Today’s junior goaltenders focus a good portion of their technical training on the economy of movement.
Whether they are smaller goalies that need to control their raw athleticism, or they are bigger goalies that want to utilize their size more effectively, the economy of movement is a vital key to success at the higher levels. The economy of movement is also important because it helps goalies conserve energy, and not only over the course of a few periods, but over the course of an entire season.
But the economy of movement is not just a set of technical tools that allows a goalie to be in better position throughout a game; it’s also a specific mindset. This mindset is focused on moving as little as possible in order to always be set and square to shooters. If rebounds are allowed, that limited movement allows a goalie to make controlled follow-up saves, all while maximizing their net coverage.
In the few instances I’ve evaluated Zach Fucale, I believe no phrase reflects his overall game more than the economy of movement.
Last year’s workload is a great example. As a 16-year-old, Fucale played in 80 games between the QMJHL regular season (58), the playoffs (17), and the U-17 World Hockey Championships (five). That’s unheard of for a prospect at his age, but it gave him a chance to learn and understand a concept that many goalies don’t grasp until their early 20’s.
In a game last Friday night against Gatineau, I got a real good look at Fucale, and even though he was rarely tested, I think he’s capable of being one of the top four or five goalies selected in the 2013 NHL Draft. He still has a lot to learn and a long way to go in his overall development, but at his age, I really appreciated his calm and efficient butterfly style.
Knowing that Halifax had a dominant first line and entered the game as the top team in the Canadian Hockey League, I was interested to see how Fucale would handle the mental game. Playing on a dominant team makes the physical workload easier to handle, but it can be tougher to stay focused when facing sporadic quality scoring chances.
Aside from a shorthanded tally on a quick one-timer that beat him over the glove just 14 seconds into the second period, Fucale was picture perfect. Even after giving up the shorthanded goal that tied the game at 1-1, his confident demeanor never changed. He stayed relaxed, he continued to manage the puck very well, and he made the timely saves until Halifax blew it open in the third period.
Beyond his overall economy of movement, Fucale did a great job of taking shots in the belly and not allowing second chances. He did lose sight of the puck a few times when it was directly behind his goal, but he stayed centered in the crease and he didn’t over-amplify his movements. He also made a few good saves through screens, establishing his positioning and staying square despite the traffic.
Fucale’s stick placement on low plays was also quite effective. It was consciously utilized to actively cut off cross-crease passes, and then flipped to the backhand when sliding to cover the glove-side post. Every move he made with the stick was made with a purpose.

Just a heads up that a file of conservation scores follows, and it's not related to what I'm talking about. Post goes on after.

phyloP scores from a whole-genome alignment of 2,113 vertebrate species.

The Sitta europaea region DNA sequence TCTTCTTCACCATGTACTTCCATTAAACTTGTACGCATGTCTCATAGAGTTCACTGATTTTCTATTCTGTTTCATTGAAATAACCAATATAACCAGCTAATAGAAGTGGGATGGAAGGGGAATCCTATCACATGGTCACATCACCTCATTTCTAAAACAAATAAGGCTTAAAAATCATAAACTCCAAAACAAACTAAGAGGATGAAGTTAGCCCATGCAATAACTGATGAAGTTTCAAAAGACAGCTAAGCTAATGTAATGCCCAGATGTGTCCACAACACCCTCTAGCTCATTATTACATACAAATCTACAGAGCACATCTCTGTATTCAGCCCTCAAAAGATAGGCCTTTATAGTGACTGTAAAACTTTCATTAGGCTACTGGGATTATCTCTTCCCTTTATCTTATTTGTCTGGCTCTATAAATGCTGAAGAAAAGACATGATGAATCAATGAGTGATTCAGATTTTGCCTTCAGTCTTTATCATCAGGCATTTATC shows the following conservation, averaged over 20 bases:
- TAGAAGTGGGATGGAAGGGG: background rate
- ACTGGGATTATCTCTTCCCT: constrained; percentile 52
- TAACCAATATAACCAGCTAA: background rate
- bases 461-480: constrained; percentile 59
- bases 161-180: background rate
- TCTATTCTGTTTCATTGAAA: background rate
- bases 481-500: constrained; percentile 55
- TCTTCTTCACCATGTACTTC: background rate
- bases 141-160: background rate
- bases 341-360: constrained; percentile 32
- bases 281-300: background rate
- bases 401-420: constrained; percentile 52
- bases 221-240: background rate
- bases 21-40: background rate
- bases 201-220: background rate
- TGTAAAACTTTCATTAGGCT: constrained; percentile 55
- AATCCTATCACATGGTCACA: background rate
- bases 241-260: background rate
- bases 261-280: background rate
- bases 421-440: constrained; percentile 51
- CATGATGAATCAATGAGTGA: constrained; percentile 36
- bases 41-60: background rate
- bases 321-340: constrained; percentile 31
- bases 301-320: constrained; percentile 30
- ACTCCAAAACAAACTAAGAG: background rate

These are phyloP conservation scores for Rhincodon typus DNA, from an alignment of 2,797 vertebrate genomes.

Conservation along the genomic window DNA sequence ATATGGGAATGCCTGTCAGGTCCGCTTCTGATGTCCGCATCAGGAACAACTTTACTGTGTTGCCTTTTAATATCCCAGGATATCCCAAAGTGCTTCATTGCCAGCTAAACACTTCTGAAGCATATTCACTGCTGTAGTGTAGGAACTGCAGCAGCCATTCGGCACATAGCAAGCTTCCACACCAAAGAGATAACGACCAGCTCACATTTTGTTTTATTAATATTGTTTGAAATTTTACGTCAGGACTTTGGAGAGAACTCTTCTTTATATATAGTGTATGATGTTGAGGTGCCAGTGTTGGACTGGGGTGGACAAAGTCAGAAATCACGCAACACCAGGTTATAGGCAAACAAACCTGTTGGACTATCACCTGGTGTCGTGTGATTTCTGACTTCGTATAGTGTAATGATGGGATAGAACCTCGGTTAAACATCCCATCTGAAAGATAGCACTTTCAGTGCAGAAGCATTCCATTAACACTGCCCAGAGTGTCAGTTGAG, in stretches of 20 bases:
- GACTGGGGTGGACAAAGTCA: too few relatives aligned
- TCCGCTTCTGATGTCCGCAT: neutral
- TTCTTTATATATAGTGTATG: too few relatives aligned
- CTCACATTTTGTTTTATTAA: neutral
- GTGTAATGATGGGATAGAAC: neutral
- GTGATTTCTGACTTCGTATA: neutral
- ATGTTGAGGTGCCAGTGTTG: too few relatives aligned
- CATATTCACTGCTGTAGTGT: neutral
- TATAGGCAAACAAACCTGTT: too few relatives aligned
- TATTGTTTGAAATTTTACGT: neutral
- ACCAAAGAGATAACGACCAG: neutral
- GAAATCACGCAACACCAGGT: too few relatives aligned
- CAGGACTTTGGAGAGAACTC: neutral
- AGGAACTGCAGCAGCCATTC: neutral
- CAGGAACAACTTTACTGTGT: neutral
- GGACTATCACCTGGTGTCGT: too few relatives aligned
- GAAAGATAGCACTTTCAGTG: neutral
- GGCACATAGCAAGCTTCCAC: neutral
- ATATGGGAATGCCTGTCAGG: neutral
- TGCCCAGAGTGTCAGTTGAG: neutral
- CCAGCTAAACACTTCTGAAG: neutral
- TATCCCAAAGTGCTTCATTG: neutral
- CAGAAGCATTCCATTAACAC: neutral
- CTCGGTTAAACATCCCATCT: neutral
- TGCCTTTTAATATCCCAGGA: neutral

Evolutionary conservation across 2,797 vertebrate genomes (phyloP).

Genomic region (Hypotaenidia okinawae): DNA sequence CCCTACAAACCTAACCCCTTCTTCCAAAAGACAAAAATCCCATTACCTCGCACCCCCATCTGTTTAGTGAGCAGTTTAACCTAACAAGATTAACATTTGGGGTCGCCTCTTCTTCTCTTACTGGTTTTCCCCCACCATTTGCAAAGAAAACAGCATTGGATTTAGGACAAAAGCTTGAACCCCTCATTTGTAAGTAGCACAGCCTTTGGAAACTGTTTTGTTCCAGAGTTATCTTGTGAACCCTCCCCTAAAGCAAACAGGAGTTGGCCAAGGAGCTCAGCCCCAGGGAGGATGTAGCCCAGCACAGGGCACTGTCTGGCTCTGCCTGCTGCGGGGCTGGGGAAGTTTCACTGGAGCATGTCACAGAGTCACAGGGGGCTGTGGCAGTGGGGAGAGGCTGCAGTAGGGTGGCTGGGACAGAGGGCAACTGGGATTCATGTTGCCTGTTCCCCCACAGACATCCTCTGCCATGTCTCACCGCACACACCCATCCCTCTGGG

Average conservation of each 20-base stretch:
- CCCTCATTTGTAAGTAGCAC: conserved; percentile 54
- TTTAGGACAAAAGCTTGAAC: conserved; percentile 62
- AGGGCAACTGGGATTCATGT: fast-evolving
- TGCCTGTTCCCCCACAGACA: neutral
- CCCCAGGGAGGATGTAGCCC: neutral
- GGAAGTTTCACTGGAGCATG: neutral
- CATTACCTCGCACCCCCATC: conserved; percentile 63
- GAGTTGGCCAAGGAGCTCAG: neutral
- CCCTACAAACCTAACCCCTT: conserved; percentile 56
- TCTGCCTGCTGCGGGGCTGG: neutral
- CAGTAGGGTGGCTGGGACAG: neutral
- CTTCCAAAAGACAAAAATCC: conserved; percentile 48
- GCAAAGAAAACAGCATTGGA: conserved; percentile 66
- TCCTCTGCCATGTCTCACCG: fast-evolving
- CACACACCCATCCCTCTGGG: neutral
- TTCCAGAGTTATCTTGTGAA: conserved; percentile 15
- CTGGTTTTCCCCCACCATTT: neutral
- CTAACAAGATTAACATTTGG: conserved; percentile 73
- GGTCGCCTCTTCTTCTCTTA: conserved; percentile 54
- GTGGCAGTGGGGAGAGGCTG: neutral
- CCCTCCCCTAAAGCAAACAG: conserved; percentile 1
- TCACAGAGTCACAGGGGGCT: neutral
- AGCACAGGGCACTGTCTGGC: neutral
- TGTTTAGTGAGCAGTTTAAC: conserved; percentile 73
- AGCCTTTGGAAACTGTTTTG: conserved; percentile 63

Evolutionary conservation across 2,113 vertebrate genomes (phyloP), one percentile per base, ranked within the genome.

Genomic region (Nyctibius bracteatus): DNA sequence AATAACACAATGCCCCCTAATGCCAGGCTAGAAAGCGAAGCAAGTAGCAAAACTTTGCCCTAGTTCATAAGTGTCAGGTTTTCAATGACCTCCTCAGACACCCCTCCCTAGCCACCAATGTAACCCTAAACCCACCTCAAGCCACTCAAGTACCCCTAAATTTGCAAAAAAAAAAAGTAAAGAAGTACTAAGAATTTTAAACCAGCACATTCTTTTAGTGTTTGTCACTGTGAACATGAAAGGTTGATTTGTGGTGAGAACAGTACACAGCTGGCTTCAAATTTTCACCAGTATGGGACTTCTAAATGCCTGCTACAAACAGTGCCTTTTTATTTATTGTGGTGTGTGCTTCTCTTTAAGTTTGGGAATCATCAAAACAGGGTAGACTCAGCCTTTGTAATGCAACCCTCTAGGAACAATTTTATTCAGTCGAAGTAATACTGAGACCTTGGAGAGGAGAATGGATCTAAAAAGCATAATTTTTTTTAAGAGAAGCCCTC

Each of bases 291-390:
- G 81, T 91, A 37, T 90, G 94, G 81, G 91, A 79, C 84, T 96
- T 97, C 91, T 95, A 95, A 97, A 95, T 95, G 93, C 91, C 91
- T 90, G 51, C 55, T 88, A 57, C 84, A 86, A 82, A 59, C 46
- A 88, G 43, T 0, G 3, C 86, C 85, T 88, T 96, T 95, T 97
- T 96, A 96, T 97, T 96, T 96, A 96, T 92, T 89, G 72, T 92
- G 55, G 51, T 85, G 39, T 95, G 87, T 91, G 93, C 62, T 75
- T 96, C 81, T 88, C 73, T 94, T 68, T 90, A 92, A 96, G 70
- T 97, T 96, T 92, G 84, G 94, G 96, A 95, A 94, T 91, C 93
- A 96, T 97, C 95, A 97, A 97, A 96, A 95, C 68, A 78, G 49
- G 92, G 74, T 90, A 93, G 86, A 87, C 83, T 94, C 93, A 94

Another positive aspect of Fucale’s game was his ability to make saves look easy. It certainly helped that many shots came from the perimeter, but even on a few odd man rushes in the second period, there was no panic in his execution. He didn’t lunge out with his hands to reach for pucks at the wrong time, and he did a great job of letting pucks come to him in a patient and balanced manner.
Fucale’s biggest saves came in the second period when he displayed great timing coming across laterally on a few 2-on-1 rushes. On these plays, he didn’t push early or over-slide his angles, and due to his sound positioning, shots would hit his pads and die, thus giving him the chance to quickly and effortlessly cover them up.
Despite the score or the situation or the lack of action, Fucale displayed the same composure and efficiency on the seven shots he faced in each period. He went on to stop 20 of 21 shots for his 14th win of the season on a relatively easy night for the Mooseheads.
Knowing that Fucale was the only 16-year-old starting goalie in the entire CHL last season, the experience he gained at such a young age really put his development on a fast track. To play in 80 games last season, with more than 25-percent of those coming in the playoffs or internationally, it’s safe to say he had a huge advantage over other top-level prospects his age.
It’s important to note that behind a dominant Halifax team, Fucale has faced more than 25 shots in just six of his first 17 games this season, but he’s also 3-0 when facing 30 or more shots. So while the workload may be low, the mental and technical lessons he’ll learn from Halifax goalie coach Eric Raymond will still constitute quality development.
Behind a solid showing in 30 minutes of action during the Subway Super Series, and with a strong start for the Mooseheads, maintaining that consistency will be the key as he continues to build upon his reputation of being a durable, mature, and economical goalie. By doing so, he should end up as one of the top goalies available in the 2012 NHL Draft.
If you would like to get to know Fucale a little better, here’s an interview I conducted with him over the summer for The Goalie Guild.